Jul 10, 2017, 9:38 AM EST

How Social Security treats the survivors of young workers


By Mary Beth Franklin

I just received a sad question from a financial adviser in Indiana who asked if there would be any Social Security benefits available for a young widow and child following the death of their 25-year old husband and father in a traffic accident. She noted that the young man had not worked long enough to accrue the 40 credits usually required to be eligible for Social Security benefits.I assured her there is an exception to the 40-credit rule when a very young worker dies or becomes disabled. The adviser's question really hit home, as I was on the way to a funeral of my 31-year-old nephew who had died over the July 4th weekend. Although most of us think of Social Security as a government program for older people who retire or become disabled or that pays survivor benefits to elderly widows and widowers, it also provides valuable benefits for very young workers. Because of their brief careers, the eligibility rules are more lenient.A... Read full post

Jul 6, 2017, 2:58 PM EST

Dual income couples complicate Social Security earnings test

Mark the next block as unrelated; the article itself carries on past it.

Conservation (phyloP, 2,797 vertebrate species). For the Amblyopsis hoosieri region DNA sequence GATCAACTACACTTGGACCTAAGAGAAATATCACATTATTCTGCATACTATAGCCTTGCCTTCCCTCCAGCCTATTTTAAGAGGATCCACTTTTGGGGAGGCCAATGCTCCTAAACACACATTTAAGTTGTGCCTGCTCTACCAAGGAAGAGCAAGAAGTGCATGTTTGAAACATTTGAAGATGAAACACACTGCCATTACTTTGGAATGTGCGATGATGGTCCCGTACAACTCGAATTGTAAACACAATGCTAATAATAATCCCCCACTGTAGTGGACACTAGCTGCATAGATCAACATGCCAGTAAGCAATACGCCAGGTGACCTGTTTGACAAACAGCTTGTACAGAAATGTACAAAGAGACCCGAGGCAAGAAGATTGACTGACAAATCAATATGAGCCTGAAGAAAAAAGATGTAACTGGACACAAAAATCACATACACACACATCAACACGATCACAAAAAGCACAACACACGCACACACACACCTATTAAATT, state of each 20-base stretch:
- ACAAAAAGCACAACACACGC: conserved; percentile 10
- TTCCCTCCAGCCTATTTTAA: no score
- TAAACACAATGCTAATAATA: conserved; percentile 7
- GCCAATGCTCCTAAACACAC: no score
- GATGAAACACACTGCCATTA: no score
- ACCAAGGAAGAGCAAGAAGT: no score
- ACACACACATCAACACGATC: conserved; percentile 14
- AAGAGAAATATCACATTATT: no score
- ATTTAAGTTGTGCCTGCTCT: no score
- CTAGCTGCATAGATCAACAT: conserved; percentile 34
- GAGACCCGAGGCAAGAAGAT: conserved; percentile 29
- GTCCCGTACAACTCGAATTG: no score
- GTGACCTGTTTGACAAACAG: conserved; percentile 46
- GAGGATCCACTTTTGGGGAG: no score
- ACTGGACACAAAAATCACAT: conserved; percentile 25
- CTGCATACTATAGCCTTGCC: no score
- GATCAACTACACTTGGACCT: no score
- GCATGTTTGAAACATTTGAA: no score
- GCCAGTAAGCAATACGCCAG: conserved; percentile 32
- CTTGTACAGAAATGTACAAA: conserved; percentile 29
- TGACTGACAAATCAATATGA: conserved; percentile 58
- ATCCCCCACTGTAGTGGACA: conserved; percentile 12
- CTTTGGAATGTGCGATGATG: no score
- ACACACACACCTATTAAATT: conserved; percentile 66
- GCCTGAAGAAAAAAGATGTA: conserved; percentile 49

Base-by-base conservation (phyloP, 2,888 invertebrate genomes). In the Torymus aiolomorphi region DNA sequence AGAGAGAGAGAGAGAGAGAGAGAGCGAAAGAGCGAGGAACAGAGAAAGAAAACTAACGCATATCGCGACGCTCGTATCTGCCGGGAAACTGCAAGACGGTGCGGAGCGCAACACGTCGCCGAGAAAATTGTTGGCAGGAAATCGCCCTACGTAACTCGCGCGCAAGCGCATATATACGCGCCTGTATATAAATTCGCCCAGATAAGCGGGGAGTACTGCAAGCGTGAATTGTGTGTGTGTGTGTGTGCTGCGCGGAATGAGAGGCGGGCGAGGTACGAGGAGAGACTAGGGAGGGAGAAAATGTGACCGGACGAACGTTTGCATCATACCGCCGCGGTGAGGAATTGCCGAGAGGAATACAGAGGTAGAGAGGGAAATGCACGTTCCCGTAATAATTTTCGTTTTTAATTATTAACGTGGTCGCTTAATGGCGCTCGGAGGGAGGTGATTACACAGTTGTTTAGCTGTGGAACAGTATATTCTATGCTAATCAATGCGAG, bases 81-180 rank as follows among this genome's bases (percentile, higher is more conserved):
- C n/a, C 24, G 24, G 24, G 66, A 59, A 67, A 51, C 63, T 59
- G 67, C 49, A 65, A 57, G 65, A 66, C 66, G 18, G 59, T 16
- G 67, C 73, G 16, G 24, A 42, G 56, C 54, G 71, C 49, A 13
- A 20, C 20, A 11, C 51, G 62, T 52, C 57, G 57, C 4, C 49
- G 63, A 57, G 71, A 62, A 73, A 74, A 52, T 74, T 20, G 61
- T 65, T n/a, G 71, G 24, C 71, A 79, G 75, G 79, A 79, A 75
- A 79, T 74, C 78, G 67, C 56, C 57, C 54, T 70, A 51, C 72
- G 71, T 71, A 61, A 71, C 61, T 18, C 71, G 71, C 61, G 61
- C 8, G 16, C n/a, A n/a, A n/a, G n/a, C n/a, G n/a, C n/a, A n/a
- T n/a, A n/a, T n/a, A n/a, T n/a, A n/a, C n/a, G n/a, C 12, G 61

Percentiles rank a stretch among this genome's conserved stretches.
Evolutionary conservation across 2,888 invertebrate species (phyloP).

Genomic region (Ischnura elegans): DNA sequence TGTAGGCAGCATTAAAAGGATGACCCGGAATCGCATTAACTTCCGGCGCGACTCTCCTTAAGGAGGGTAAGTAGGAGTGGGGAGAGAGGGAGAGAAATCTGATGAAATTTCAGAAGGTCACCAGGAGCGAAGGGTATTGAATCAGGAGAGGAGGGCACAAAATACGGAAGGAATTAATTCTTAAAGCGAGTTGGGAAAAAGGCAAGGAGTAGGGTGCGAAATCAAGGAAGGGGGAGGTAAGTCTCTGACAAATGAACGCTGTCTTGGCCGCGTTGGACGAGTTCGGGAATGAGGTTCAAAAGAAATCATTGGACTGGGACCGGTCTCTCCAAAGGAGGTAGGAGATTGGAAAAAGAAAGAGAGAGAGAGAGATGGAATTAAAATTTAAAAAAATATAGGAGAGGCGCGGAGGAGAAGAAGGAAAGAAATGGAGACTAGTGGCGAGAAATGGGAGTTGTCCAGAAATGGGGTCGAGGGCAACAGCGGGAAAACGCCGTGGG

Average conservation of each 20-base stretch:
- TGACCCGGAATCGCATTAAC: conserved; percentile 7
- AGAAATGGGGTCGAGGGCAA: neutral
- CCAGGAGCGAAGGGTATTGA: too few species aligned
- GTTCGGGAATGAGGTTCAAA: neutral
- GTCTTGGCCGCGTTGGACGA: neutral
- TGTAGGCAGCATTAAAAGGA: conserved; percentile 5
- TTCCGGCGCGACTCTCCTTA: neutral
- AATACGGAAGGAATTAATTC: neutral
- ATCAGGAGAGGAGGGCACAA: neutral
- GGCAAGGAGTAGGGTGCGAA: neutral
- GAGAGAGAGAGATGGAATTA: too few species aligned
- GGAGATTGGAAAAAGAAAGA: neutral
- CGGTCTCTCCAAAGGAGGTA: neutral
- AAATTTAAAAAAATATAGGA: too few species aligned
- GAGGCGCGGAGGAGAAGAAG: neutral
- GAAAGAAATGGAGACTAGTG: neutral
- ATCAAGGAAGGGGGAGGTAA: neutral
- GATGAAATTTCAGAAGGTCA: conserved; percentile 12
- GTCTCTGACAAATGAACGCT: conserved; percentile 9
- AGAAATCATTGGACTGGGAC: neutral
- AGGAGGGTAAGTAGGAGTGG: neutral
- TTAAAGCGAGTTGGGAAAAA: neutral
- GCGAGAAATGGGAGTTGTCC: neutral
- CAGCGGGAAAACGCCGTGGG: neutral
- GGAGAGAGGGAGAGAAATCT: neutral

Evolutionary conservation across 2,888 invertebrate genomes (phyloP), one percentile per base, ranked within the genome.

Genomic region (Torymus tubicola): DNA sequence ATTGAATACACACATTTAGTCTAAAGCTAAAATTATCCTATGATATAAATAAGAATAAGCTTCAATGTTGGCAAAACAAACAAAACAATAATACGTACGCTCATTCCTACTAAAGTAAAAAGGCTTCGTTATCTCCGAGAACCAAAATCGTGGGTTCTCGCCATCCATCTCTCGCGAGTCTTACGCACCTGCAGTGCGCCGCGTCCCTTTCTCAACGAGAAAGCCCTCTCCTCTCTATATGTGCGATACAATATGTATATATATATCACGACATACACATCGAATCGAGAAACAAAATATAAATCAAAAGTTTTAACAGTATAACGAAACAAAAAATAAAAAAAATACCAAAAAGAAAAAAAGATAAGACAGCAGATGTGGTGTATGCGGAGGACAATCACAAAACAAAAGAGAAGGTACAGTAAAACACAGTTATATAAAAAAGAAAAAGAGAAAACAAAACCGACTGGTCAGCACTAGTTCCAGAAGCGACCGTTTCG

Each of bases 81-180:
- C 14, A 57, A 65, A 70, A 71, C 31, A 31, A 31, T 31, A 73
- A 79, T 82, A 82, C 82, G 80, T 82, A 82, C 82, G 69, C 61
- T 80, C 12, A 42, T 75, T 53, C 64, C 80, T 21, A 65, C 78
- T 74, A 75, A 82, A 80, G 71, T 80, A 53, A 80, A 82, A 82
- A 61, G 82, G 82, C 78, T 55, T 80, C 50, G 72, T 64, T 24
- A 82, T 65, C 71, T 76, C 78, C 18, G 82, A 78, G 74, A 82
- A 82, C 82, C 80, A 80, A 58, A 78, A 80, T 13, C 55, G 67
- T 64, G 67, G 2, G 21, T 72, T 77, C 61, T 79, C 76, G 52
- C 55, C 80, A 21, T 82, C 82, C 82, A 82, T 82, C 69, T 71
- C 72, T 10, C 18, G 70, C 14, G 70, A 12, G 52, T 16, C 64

By Mary Beth Franklin

With so many people planning to work beyond normal retirement age, dual-income couples create a challenge for financial advisers when it comes to recommending a Social Security claiming strategy.Anyone who claims Social Security benefits before full retirement age while continuing to work could lose some or all of their benefits — at least temporarily — if they earn too much. In 2017, "too much" is defined at $16,920 if someone is under full retirement age for the entire year. They would lose $1 in benefits for every $2 earned over that limit.In the year someone reaches full retirement, during the months before their 66th birthday, a more generous earnings test applies. They would lose $1 in benefits for every $3 earned over $44,880 in 2017. Once someone (who was born from 1943 through 1954) reaches 66, the earnings test disappears. Benefits lost due to excess earnings are automatically restored at full retirement age in... Read full post

Jun 29, 2017, 11:57 AM EST